s13ac returns the value of the cosine integral
Cix=γ+lnx+0xcosu-1udu,  x>0
where γ denotes Euler's constant.


public static double s13ac(
	double x,
	out int ifail
Visual Basic
Public Shared Function s13ac ( _
	x As Double, _
	<OutAttribute> ByRef ifail As Integer _
) As Double
Visual C++
static double s13ac(
	double x, 
	[OutAttribute] int% ifail
static member s13ac : 
        x : float * 
        ifail : int byref -> float 


Type: System..::..Double
On entry: the argument x of the function.
Constraint: x>0.0.
Type: System..::..Int32%
On exit: ifail=0 unless the method detects an error or a warning has been flagged (see [Error Indicators and Warnings]).

Return Value

s13ac returns the value of the cosine integral
Cix=γ+lnx+0xcosu-1udu,  x>0
where γ denotes Euler's constant.


s13ac calculates an approximate value for Cix.
For 0<x16 it is based on the Chebyshev expansion
For 16<x<xhi where the value of xhi is given in the Users' Note for your implementation,
where fx=r=0frTrt and gx=r=0grTrt, t=216x2-1.
For xxhi, Cix=0 to within the accuracy possible (see [Accuracy]).


Abramowitz M and Stegun I A (1972) Handbook of Mathematical Functions (3rd Edition) Dover Publications

Error Indicators and Warnings

Errors or warnings detected by the method:
The method has been called with an argument less than or equal to zero for which the function is not defined. The result returned is zero.
An error occured, see message report.


If E and ε are the absolute and relative errors in the result and δ is the relative error in the argument then in principle these are related by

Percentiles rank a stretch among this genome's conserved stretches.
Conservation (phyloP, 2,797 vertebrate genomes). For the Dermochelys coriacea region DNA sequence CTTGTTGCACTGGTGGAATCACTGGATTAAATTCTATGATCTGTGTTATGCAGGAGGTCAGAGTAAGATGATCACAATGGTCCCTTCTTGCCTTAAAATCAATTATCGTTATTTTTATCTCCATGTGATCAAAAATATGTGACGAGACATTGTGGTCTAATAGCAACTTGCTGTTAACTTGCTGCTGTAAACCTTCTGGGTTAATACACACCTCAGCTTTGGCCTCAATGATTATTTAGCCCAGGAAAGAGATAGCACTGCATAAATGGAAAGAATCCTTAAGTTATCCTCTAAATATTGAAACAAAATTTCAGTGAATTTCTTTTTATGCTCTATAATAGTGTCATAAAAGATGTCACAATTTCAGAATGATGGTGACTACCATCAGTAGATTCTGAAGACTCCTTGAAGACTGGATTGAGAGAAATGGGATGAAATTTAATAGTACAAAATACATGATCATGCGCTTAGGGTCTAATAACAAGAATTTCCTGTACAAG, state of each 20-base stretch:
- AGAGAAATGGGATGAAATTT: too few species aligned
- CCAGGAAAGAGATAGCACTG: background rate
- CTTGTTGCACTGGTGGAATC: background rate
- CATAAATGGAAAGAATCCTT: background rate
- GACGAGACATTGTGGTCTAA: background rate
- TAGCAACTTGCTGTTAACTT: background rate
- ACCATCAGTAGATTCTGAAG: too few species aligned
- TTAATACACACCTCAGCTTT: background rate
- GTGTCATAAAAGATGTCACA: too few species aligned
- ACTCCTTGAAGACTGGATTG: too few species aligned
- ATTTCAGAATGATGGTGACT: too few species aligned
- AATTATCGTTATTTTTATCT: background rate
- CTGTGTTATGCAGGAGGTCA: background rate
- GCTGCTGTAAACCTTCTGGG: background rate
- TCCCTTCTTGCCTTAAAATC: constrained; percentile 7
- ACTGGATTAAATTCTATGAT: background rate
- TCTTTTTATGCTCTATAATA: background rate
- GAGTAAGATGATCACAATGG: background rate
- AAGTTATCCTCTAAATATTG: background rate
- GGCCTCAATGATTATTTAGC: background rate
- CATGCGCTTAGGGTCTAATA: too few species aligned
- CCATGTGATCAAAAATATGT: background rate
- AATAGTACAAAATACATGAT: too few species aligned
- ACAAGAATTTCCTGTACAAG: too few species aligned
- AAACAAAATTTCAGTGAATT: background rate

Eδcosxand ​εδcosxCix.
That is accuracy will be limited by machine precision near the origin and near the zeros of cosx, but near the zeros of Cix only absolute accuracy can be maintained.
The behaviour of this amplification is shown in Figure 1.
Figure 1
Figure 1
For large values of x, Cixsinxx therefore εδxcotx and since δ is limited by the finite precision of the machine it becomes impossible to return results which have any relative accuracy. That is, when x1/δ we have that Cix1/xE and hence is not significantly different from zero.
Hence xhi is chosen such that for values of xxhi, Cix in principle would have values less than the machine precision and so is essentially zero.

Parallelism and Performance


Further Comments



This example reads values of the argument x from a file, evaluates the function at each value of x and prints the results.

Example program (C#): s13ace.cs

Example program data: s13ace.d

Example program results: s13ace.r

See Also